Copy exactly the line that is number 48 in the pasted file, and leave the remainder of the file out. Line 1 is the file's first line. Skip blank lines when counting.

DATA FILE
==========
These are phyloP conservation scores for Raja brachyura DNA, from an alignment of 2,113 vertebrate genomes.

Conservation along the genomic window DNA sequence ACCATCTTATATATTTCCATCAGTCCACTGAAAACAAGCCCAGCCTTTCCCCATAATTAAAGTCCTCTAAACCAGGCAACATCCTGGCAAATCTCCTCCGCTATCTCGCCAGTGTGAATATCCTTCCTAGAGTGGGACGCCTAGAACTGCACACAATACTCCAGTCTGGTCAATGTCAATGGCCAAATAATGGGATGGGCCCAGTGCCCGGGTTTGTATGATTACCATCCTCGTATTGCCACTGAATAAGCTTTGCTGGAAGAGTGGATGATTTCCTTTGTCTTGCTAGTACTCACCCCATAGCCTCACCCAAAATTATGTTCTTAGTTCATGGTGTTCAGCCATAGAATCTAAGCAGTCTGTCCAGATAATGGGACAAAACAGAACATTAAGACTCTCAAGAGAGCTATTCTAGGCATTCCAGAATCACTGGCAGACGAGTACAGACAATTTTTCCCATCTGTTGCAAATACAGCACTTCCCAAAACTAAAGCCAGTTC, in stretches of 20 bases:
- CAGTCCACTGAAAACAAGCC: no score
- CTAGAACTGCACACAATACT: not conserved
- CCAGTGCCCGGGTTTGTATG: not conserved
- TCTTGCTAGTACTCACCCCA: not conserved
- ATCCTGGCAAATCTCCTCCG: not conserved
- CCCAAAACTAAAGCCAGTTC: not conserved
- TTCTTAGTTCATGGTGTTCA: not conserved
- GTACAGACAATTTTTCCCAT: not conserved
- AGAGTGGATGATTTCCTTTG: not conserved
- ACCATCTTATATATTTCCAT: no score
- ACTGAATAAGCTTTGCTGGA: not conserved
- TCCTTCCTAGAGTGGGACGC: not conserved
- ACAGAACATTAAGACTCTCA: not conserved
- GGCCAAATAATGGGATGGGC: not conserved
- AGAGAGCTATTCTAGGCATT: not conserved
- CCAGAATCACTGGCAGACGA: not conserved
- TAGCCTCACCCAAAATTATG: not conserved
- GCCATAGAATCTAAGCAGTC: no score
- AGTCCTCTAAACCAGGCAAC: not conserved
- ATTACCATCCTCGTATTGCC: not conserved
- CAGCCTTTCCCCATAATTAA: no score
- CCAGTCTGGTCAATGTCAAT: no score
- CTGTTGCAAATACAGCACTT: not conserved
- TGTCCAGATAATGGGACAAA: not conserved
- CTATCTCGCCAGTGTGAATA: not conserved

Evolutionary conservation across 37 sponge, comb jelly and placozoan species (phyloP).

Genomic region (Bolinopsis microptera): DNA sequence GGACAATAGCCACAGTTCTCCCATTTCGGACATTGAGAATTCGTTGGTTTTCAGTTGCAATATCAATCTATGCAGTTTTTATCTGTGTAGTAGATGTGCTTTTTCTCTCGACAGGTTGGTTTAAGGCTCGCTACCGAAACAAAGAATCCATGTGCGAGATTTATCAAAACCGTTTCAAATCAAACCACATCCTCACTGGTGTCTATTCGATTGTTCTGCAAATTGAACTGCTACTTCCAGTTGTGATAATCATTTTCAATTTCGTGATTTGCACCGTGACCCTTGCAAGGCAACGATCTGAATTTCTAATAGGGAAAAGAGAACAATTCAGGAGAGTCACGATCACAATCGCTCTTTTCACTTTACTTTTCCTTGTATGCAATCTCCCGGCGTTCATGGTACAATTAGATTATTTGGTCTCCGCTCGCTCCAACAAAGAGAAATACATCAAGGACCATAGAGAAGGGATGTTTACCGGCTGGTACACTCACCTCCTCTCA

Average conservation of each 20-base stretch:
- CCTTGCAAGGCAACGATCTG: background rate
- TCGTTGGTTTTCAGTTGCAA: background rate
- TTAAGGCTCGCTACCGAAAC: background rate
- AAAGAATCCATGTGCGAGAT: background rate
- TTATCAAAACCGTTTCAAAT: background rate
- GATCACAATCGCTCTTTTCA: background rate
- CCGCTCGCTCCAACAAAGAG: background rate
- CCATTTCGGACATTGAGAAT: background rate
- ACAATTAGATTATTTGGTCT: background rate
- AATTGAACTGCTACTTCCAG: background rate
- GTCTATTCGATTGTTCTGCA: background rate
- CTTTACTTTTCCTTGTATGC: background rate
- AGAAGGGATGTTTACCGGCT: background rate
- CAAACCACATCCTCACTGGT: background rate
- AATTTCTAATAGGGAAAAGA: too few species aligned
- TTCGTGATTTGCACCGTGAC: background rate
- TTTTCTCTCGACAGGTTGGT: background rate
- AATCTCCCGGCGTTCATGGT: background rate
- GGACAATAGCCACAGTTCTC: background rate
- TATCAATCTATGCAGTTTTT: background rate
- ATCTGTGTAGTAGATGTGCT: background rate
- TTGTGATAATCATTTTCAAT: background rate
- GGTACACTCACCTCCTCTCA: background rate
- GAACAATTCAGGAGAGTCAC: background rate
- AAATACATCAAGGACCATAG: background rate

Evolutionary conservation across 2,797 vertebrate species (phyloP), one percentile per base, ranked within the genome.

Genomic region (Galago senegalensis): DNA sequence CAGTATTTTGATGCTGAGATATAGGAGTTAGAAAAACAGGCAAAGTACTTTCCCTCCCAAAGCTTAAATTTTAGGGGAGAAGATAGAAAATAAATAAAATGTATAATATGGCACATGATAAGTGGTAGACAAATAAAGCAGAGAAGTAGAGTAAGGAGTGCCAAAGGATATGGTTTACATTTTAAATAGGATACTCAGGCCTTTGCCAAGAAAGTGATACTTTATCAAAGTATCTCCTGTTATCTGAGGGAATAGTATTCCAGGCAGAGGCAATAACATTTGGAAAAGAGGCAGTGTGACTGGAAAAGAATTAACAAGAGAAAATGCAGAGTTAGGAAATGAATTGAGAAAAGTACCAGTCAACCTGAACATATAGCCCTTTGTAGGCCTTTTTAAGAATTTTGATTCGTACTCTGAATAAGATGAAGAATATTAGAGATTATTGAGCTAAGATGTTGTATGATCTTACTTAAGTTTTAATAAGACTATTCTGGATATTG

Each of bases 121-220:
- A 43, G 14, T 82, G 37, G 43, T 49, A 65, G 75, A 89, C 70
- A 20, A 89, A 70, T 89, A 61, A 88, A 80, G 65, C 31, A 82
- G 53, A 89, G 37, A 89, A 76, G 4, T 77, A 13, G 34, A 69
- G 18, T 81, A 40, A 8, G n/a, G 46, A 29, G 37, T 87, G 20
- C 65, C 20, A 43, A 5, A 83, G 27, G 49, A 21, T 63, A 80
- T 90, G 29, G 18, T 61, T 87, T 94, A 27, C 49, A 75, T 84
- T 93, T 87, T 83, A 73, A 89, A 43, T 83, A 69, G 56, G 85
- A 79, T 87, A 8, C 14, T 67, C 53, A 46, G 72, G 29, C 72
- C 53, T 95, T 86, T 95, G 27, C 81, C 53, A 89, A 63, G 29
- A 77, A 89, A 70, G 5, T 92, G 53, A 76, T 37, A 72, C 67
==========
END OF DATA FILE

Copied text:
- AATCTCCCGGCGTTCATGGT: background rate